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Comet Hyakutake in the Big Dipper in February 1996




The bright comet Hyakutake in the Big Dipper constellation at its perihelion in February 1996


Comet Hyakutake

Comet Hyakutake, the great comet of 1996, is shining in its full splendor in the Big Dipper constellation over Northern Germany. The comet was moving extremely fast and was only visible for about a week in February 1996. Because of the persistent bad weather during this time only a few people have been able to admire Hyakutake. Only the great endurance of the nightly odysseys across northern Germany in search of gaps in the fog and the fast setup of the astronomy star-tracking instruments made this ten-minute exposure image possible. Just ten minutes after this photo was taken, the fog came back and closed the view of the starry sky with the comet again.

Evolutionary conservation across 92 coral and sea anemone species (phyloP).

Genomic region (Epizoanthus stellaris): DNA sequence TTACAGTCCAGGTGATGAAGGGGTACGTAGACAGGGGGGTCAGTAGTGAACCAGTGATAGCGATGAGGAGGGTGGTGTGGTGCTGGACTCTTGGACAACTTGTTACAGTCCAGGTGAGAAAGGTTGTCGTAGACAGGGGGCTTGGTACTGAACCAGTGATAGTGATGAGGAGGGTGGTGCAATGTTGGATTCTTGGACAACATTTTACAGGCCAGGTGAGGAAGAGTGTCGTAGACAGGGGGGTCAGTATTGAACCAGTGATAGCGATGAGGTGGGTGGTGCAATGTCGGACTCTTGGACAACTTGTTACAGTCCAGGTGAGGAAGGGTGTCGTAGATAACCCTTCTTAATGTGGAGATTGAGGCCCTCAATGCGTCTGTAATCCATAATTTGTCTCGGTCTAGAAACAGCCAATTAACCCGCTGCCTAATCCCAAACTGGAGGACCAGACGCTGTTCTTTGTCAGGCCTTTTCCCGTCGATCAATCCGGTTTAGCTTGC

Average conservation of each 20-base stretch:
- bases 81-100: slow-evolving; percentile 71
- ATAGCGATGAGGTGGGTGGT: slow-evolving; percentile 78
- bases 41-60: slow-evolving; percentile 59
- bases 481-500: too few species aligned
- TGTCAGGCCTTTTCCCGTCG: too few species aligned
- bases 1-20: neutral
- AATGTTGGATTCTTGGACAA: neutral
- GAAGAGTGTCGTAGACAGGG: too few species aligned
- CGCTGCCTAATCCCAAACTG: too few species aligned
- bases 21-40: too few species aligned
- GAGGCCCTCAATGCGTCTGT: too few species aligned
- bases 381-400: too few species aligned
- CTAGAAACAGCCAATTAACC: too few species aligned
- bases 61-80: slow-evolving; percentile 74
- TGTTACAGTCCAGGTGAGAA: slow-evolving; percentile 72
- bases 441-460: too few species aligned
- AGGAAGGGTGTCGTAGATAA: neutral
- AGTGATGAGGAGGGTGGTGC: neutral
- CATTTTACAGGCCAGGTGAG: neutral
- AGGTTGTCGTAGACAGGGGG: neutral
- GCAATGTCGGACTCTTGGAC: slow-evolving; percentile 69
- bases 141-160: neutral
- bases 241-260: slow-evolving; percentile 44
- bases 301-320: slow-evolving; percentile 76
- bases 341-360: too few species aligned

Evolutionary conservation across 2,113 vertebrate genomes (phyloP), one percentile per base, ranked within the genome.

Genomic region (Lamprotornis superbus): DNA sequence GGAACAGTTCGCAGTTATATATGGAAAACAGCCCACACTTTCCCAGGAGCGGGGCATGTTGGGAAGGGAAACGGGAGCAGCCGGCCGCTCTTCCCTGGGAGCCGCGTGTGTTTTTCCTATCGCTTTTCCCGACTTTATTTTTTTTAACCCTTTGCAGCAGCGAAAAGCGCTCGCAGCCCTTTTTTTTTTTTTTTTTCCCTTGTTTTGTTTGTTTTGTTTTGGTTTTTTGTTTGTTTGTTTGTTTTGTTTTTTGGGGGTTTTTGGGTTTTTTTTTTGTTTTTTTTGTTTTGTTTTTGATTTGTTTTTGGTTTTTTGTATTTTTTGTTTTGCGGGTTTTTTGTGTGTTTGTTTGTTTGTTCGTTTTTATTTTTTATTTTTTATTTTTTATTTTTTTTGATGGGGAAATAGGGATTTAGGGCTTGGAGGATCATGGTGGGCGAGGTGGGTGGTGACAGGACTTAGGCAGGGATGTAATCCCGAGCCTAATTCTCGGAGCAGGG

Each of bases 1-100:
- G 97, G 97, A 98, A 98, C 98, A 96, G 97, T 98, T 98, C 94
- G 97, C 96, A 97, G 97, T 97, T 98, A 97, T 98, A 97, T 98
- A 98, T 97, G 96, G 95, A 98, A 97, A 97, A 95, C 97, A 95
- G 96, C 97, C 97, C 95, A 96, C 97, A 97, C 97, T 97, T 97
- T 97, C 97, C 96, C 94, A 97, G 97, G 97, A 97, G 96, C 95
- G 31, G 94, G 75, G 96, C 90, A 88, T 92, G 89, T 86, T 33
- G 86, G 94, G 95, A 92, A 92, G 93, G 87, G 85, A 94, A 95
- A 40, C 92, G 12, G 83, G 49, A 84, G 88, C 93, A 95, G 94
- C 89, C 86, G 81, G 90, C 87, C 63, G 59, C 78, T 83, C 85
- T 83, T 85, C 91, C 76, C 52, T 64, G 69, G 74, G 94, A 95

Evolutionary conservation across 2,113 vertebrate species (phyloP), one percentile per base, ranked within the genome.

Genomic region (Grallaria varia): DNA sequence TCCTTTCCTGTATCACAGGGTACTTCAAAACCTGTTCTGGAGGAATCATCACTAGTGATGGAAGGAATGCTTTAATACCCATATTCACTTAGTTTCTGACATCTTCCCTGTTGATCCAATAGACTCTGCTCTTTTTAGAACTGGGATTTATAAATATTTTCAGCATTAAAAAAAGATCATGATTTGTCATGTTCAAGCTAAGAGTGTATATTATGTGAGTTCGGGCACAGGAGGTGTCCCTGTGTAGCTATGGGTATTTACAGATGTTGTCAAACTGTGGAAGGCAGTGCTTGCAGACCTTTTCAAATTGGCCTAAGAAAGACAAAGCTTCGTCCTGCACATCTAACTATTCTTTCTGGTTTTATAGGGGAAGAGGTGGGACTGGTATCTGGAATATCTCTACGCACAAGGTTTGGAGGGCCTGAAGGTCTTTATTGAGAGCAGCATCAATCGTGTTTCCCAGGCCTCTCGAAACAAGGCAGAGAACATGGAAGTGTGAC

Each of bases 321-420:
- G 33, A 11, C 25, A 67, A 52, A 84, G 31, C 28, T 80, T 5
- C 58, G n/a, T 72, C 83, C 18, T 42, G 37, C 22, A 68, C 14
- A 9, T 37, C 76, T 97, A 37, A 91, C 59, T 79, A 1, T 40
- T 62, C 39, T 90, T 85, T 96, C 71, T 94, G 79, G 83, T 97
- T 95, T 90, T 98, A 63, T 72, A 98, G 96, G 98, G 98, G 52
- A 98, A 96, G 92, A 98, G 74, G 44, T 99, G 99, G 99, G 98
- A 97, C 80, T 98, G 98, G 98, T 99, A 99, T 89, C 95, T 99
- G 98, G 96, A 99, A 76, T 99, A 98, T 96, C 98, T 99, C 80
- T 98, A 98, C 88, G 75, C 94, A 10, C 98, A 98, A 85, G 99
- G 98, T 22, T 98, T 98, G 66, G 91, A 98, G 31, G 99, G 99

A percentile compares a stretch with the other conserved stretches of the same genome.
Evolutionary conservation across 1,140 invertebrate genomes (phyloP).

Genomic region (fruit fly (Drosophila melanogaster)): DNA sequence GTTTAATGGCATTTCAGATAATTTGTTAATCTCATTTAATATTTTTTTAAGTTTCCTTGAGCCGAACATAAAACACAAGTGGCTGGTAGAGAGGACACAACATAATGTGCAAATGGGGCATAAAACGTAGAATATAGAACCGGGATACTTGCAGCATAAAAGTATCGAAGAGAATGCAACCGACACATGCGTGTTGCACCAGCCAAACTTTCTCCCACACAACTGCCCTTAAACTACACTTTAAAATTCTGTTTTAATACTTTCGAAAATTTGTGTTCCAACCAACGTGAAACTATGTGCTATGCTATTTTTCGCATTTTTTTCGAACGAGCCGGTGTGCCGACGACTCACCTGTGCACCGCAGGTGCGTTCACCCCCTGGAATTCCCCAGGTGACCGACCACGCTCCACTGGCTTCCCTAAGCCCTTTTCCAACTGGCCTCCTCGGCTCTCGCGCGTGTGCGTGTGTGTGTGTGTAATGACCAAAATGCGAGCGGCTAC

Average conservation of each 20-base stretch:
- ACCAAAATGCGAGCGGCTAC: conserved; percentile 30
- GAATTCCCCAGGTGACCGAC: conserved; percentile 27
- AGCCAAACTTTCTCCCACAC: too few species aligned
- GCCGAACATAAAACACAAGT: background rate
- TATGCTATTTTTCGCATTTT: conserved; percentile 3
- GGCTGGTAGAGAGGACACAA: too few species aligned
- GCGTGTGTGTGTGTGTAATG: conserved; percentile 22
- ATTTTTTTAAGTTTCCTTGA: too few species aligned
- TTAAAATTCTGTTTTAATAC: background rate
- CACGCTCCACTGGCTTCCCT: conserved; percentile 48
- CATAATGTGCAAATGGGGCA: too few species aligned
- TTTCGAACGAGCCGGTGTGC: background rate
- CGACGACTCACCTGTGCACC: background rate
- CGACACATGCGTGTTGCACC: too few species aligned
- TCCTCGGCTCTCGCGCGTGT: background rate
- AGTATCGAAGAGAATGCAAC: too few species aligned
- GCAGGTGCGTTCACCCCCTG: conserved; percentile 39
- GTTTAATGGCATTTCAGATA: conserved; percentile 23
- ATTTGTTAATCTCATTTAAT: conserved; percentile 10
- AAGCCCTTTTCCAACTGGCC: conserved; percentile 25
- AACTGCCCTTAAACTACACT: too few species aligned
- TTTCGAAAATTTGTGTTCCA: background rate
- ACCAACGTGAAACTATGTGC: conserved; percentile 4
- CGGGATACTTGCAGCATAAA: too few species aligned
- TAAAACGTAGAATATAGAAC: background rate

The black and therefore invisible asteroids and the brightly shining comets are remnants of the planetary formation of the solar system around 4.5 billion years ago. The difference between them is that comets additionally have a layer of ice around their rocky core that looks like a dirty snowball. Exactly this material evaporates near the sun, which explains why the comets light up. Each time they pass around the sun they lose a lot of mass until they become a dark rocky asteroid.
Even long after the great bombardment during the Earth's formation, countless asteroids and comets remained in orbit. These cosmic bombs have crossed the Earth's orbit several times, often with fatal consequences for the creatures inheriting Earth at that time. At the end of the Cretaceous period, about 65 million years ago, such an asteroid impact abruptly put an end to the dinosaur era and triggered one of the greatest mass extinctions in the evolution of Earth's history. The majority of the comets, however, pass by the earth at a sufficient distance, so that one can enjoy their brilliant beauty.

February 1996
Pentax Me, Pentax 50mm, f/1.4, 10min, Purus astronomical mount, Kodak E6, ISO 400, tripod

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